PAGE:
Focal Points Blog

By Enabling India’s Nuke Program U.S. Shares Blame for Pakistan’s

AQ Khan(Pictured: AQ Khan, the founder of Pakistan’s nuclear weapons program.)

“Washington — New American intelligence assessments have concluded that Pakistan has steadily expanded its nuclear arsenal since President Obama came to office . . . for the Obama administration the assessment poses a direct challenge to a central element of the President’s national security strategy, the reduction of nuclear stockpiles around the world.”
New York Times

The above words, written this past February, were followed by a Times editorial, titled “Pakistan’s Nuclear Folly,” decrying that “the weapons buildup has gotten too little attention,” and calling on Washington to “look for points of leverage” to stop it.

Well, the administration and the Times may be unhappy about Pakistan’s nuclear buildup, but it certainly should not have come as a surprise, nor is there much of a secret to the “points of leverage” that would almost certainly put a stopper on it: scupper the so-called 1-2-3 Agreement between the U.S. and India.

Back in 2003, Douglas Feith, then Under Secretary of Defense for Policy in the Bush Administration, pulled together a meeting of the U.S.-India Defense Policy Group to map out a blueprint for pulling New Delhi into an alliance against China. The code word used during the discussions was “stability,” but as P.R. Chari of the Institute for Peace and Conflict Studies noted, “What they really mean is how to deal with China.”

The Bush administration changed the Clinton Administration’s designation of China as a “strategic partner” to “strategic competitor,” and in its U.S.-China Security Review concluded that Beijing is “in direct competition with us for influence in Asia and beyond” and that in “the worst case this could lead to war.” Another Pentagon document revealed by Jane’s Foreign Report argued that both India and the U.S. were threatened by China, and that “India should emerge as a vital component of US strategy.”

One of the obstacles to that alliance was the Nuclear Non-Proliferation Treaty (NPT), which blocks any country that is not a signer from buying nuclear fuel on the world market. Since neither India nor Pakistan has signed the Treaty, they can’t buy fuel from the 45-member Nuclear Suppliers Group. That has been particularly hard on India because it has few native uranium sources and has to split those between nuclear energy and nuclear weapons. The ban, however, is central to the NPT, and one of the few checks on nuclear proliferation.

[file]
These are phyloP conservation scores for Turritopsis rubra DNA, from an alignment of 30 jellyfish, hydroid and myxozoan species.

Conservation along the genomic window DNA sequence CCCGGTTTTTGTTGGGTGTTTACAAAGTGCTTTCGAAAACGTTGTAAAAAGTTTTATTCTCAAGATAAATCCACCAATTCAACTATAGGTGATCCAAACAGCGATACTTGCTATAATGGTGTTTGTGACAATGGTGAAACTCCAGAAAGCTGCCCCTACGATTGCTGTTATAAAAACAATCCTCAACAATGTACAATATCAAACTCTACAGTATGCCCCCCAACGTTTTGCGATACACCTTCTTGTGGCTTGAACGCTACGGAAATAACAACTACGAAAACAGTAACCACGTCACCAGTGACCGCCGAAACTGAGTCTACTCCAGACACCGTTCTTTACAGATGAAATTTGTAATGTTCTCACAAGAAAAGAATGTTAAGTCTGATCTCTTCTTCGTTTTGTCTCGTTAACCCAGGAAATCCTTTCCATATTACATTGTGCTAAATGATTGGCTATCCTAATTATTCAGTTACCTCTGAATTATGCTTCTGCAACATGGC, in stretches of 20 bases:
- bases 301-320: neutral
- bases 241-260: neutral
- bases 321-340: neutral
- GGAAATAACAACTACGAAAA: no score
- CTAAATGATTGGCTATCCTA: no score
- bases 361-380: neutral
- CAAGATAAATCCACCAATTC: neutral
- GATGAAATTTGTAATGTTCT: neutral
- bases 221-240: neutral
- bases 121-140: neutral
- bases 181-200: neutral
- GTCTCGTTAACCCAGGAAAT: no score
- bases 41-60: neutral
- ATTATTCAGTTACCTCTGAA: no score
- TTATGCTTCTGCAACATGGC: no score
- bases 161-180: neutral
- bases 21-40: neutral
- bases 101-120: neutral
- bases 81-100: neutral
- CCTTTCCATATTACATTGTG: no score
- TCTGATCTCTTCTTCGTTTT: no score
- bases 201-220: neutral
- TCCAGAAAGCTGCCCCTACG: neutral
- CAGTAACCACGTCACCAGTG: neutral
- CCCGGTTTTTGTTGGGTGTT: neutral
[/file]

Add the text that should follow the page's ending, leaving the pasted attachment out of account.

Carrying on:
But the Bush administration proposed bypassing the NPT with the so-called 1-2-3 Agreement that permitted India to purchase nuclear materials even though New Delhi refused to sign the Treaty. India would agree to use the nuclear fuel only in its civilian plants and open those plants for inspection by the International Atomic Energy Agency (IAEA). But the Agreement also allowed India to divert its own domestic supplies to its weapons program, and those plants would remain off the inspection grid. In short, India would no longer have to choose between nuclear power and nuclear weapons: it could have both.

In July 2008, Pakistan’s then Foreign Minister Khurshid Kusuri predicted that if the 1-2-3 Agreement went through, “The whole Nuclear Non-Proliferation Treaty will unravel,” and, in a letter to the IAEA, Pakistan warned that the pact “threatens to increase the chances of a nuclear arms race in the subcontinent.”

However, neither the Bush administration nor the Obama administration paid any attention to Pakistan’s complaints. The results were predictable. Pakistan ramped up its nuclear weapons program and may soon pass Britain as the fifth largest nuclear weapons nation in the world.

It also dug in its heels at the 65-nation 2011 Conference on Disarmament in Geneva and blocked a proposal to halt the production of nuclear weapons-making material. The 1-2-3 Agreement and the push to bring India into the Nuclear Suppliers group, warned Ambassador Zamir Akram, were “undermining the validity and sanctity of the international non-proliferation regime” and would “further destabilize security in South Asia.” The Fissile Material Cut-Off Treaty (FMCT) is a priority for the Obama administration.